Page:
On New Year’s Day, a pilot whale was found stranded on a beach just east of Halifax. The animal, who was assessed as a mature male, did not appear to be suffering from any trauma. However, it was in danger of frostbite if someone didn’t do something quickly.
Luckily, news of the stranded animal spread like wildfire on social media, and soon dozens of locals, firefighters, wildlife officers, police, and surfers had gathered at the beach to see what could be done.
“There was this massive movement of people who converged on the beach during winter. That was the awesome part,” photographer Trevor Kennedy, who was present, told the Globe and Mail.
Initially people were searching for some sort of vehicle or boat to help drag the whale back out into the water. However, enough people showed up that no such machinery was needed. Instead, the animal was ushered back to sea by teamwork.
First, a trench was dug in the sand for the whale to be pulled down. Then, an inflatable “refloatation pontoon” was placed under the animal. A few dozen volunteers managed to successfully drag the animal into the water on the device.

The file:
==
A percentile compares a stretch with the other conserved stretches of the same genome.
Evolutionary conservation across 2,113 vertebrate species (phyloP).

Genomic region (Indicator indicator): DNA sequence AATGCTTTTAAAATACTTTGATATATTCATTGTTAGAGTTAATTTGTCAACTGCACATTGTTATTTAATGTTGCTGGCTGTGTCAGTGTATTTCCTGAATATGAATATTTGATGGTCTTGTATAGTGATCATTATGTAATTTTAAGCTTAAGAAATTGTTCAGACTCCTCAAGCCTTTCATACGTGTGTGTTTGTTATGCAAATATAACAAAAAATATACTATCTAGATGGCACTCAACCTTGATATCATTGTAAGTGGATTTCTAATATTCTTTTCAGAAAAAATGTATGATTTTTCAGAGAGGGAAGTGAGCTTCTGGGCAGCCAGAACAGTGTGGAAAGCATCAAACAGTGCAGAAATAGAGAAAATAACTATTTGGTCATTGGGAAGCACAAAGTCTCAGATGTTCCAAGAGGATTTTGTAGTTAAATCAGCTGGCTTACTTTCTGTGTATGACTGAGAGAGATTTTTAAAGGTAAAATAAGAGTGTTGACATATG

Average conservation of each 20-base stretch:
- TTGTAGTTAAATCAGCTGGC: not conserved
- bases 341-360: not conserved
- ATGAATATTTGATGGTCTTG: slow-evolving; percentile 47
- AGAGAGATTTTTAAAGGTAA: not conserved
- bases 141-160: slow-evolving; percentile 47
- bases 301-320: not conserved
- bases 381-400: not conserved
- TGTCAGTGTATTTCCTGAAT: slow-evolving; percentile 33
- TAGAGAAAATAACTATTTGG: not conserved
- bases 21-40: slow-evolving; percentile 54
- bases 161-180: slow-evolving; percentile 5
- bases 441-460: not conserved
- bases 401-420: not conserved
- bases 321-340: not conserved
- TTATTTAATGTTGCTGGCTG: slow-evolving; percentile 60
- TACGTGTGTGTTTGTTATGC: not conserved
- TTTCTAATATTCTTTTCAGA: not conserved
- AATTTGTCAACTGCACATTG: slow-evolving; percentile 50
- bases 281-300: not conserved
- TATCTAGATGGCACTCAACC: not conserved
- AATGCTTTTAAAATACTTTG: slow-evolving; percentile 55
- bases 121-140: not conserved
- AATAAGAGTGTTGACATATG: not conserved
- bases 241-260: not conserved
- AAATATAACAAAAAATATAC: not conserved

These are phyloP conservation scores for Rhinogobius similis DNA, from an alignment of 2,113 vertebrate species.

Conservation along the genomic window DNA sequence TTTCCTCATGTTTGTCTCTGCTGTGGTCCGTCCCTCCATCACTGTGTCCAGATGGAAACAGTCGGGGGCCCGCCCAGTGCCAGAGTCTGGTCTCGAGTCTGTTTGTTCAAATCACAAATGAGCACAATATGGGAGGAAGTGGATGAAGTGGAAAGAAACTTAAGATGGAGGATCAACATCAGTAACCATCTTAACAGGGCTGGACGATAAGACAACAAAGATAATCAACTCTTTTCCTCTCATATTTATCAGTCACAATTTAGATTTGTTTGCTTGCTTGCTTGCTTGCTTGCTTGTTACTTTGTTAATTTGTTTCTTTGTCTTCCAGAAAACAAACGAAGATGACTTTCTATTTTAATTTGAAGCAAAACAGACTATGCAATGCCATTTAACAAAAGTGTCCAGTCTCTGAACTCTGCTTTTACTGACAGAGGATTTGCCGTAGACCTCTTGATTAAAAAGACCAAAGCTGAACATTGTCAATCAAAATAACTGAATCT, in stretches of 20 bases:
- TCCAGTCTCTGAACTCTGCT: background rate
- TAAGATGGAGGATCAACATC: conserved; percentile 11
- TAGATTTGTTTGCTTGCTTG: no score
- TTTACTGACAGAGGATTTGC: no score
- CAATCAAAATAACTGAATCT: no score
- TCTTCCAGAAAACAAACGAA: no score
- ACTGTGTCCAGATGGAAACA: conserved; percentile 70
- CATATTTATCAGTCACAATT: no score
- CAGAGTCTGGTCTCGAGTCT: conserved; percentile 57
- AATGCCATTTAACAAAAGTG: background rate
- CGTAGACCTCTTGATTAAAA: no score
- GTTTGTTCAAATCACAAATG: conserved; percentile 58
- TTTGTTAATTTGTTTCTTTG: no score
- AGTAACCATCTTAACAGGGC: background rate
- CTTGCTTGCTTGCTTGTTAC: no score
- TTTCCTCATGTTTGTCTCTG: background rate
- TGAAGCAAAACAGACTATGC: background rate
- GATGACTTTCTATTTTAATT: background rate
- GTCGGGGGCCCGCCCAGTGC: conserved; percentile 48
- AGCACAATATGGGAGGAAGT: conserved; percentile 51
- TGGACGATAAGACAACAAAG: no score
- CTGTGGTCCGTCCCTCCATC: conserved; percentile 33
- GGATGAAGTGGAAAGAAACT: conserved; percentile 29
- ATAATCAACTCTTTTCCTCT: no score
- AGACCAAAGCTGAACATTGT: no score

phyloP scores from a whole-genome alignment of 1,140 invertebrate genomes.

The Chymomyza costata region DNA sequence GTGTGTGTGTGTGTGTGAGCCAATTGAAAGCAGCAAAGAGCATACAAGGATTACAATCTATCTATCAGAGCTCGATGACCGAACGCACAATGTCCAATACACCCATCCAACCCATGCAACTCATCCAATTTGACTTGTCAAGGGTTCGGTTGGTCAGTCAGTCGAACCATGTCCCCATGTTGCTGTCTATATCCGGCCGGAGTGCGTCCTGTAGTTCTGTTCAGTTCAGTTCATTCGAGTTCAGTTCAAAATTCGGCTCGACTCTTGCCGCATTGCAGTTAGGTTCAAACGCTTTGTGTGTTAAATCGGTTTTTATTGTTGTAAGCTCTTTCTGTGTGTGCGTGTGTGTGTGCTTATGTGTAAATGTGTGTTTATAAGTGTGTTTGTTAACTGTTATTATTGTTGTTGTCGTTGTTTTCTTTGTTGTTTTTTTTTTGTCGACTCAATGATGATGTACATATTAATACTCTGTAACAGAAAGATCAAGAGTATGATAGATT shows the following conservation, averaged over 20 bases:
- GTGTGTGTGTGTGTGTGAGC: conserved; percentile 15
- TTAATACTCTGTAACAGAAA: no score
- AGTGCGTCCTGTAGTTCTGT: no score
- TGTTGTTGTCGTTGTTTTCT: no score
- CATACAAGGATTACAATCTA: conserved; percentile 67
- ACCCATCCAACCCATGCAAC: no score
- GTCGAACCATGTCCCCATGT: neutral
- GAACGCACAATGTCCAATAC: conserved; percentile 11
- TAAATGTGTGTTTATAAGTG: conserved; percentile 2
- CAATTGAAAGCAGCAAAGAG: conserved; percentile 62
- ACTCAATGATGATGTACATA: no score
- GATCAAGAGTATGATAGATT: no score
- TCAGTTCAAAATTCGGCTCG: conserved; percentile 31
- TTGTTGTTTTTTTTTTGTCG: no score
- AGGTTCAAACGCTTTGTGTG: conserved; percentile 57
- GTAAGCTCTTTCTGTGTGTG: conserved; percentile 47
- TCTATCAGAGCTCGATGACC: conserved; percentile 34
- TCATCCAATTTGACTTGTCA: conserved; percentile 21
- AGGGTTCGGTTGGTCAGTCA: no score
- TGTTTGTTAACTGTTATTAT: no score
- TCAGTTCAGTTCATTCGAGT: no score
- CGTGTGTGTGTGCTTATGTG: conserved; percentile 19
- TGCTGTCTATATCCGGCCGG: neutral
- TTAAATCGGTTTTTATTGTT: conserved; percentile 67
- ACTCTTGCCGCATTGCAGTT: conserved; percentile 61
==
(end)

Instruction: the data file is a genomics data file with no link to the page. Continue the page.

Finally, a group of surfers dressed in wet suits guided the animal through the shallows and out into the open water.
Andrew Reid, the response coordinator for the Halifax-based Marine Animal Response Society, was present at the scene. He was thrilled by how quickly the animal got back into the water—and how many people came down to help.
“We were discussing our options—were we waiting for the tide? Or trying to get an excavator down there? But within probably half an hour or 40 minutes, we had 100 people there,” he told the Globe.
“We could have made [the whale] comfortable and waited for the tide, but we had the people power, and didn’t have to.”
2017 was a rough year for whales, with many becoming stranded on Canadian shores and not making it back out. It’s heartening to hear that 2018 started out with a much happier story.